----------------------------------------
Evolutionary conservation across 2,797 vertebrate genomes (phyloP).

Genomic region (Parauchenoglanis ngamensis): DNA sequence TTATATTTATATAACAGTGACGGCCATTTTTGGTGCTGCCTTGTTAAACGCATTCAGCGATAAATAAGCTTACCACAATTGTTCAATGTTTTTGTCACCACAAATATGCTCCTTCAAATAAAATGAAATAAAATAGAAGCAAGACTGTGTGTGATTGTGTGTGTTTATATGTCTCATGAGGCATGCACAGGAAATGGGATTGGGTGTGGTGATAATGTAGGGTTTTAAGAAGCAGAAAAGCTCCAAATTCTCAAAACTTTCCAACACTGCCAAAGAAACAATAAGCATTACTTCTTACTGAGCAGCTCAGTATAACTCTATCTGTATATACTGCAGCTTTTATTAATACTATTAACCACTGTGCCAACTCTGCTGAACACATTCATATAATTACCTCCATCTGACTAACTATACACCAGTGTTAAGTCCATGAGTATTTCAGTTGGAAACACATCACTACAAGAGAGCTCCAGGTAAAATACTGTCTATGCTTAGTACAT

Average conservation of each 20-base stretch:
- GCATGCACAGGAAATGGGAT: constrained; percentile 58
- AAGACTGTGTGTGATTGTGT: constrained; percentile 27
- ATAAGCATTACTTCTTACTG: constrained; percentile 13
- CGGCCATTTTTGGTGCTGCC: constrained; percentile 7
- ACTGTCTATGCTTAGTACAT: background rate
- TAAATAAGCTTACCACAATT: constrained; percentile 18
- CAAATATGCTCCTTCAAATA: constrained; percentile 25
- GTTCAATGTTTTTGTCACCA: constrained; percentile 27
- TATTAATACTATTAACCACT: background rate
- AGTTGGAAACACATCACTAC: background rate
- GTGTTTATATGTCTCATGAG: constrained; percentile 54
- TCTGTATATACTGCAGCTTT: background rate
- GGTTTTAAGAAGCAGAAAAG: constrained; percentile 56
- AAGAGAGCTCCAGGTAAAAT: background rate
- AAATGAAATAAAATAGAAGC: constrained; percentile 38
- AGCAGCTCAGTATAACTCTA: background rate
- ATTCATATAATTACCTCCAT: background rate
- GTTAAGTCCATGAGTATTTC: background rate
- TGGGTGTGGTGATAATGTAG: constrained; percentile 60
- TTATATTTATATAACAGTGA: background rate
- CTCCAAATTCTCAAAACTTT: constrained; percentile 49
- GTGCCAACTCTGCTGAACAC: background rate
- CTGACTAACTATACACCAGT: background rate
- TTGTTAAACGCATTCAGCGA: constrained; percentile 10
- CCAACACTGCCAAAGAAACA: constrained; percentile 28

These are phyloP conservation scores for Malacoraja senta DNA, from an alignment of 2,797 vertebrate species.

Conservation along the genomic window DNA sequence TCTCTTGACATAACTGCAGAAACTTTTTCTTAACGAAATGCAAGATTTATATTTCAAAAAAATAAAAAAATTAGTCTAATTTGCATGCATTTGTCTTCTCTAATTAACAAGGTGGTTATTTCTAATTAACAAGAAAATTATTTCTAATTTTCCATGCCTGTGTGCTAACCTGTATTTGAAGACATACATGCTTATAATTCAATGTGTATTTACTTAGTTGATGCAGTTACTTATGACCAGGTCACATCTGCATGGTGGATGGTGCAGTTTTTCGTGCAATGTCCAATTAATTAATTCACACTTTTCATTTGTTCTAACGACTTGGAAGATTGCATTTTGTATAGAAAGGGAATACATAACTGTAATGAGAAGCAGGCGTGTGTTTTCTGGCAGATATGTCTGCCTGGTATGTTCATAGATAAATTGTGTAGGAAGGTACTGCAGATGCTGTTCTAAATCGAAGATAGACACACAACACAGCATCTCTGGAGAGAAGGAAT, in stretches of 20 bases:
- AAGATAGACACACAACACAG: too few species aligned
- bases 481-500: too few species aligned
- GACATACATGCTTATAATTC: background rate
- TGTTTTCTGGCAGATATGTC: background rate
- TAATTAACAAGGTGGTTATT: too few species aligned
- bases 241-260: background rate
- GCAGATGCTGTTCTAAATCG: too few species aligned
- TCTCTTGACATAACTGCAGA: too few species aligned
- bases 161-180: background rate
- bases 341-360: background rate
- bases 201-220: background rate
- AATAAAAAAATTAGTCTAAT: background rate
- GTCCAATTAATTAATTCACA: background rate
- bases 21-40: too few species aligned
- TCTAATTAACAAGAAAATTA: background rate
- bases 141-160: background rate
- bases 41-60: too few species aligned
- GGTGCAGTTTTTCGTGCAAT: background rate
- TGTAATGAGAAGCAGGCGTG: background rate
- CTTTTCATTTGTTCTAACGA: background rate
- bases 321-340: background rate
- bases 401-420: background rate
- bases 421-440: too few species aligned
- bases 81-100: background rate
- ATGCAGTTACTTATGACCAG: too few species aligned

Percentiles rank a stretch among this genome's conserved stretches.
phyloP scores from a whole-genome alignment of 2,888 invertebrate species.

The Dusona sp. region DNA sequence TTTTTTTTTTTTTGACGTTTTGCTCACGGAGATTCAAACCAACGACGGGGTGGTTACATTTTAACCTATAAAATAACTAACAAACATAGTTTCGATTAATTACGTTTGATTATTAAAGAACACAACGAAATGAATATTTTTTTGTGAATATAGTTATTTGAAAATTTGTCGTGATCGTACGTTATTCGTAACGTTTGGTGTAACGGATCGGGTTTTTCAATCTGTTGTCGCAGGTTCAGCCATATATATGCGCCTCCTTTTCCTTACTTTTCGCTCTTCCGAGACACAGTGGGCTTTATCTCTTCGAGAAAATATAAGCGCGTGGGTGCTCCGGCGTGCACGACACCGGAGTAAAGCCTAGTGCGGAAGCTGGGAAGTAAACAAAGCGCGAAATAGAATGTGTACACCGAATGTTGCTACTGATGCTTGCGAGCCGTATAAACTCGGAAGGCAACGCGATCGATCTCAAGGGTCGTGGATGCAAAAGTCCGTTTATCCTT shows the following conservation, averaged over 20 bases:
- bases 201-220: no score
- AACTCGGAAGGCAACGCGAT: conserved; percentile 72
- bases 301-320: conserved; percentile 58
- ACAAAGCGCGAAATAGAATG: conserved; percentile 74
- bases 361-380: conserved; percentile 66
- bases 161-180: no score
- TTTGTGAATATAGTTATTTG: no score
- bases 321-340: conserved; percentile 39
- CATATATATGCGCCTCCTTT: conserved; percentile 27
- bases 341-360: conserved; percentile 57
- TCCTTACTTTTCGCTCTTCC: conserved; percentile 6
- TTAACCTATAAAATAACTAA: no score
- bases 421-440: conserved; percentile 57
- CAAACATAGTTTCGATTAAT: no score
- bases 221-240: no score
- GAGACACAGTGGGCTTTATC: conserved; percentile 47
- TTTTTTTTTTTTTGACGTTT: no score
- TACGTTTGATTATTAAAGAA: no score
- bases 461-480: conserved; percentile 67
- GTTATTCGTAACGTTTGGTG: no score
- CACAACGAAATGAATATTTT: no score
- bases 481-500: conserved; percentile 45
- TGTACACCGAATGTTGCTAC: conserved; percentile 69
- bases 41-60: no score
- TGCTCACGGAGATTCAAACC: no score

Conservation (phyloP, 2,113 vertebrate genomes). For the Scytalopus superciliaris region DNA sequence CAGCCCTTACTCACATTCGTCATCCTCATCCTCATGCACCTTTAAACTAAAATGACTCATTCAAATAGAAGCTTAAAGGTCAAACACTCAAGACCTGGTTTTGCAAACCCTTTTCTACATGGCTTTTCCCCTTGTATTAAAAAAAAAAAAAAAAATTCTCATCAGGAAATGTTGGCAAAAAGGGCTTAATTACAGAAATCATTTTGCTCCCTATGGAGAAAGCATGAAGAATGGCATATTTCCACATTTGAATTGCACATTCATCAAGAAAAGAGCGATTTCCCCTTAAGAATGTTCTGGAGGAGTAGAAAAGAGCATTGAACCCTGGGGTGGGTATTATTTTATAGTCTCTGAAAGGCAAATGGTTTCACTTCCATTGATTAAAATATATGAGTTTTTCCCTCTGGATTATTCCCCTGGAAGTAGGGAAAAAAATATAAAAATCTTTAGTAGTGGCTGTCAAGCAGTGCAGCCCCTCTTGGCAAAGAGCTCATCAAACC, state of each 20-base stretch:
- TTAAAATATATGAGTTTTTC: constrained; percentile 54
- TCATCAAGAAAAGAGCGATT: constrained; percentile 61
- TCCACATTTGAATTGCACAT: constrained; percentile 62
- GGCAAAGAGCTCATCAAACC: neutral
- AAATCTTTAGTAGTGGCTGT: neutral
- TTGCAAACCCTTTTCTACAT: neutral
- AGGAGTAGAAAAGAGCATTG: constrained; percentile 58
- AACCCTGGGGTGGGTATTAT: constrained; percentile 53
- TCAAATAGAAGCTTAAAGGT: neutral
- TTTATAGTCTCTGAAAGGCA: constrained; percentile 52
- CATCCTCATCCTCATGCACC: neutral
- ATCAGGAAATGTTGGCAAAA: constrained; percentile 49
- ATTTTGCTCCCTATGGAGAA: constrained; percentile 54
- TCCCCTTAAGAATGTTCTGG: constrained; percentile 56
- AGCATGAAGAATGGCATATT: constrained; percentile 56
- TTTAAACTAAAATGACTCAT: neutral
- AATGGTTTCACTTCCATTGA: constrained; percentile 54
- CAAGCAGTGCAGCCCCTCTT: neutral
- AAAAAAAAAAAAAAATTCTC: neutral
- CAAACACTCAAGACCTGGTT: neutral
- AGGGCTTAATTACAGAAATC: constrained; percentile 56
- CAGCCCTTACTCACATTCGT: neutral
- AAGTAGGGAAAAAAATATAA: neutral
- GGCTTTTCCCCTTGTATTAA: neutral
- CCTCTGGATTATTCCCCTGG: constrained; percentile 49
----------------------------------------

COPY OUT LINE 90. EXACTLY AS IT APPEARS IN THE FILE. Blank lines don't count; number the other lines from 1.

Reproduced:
- TTGCAAACCCTTTTCTACAT: neutral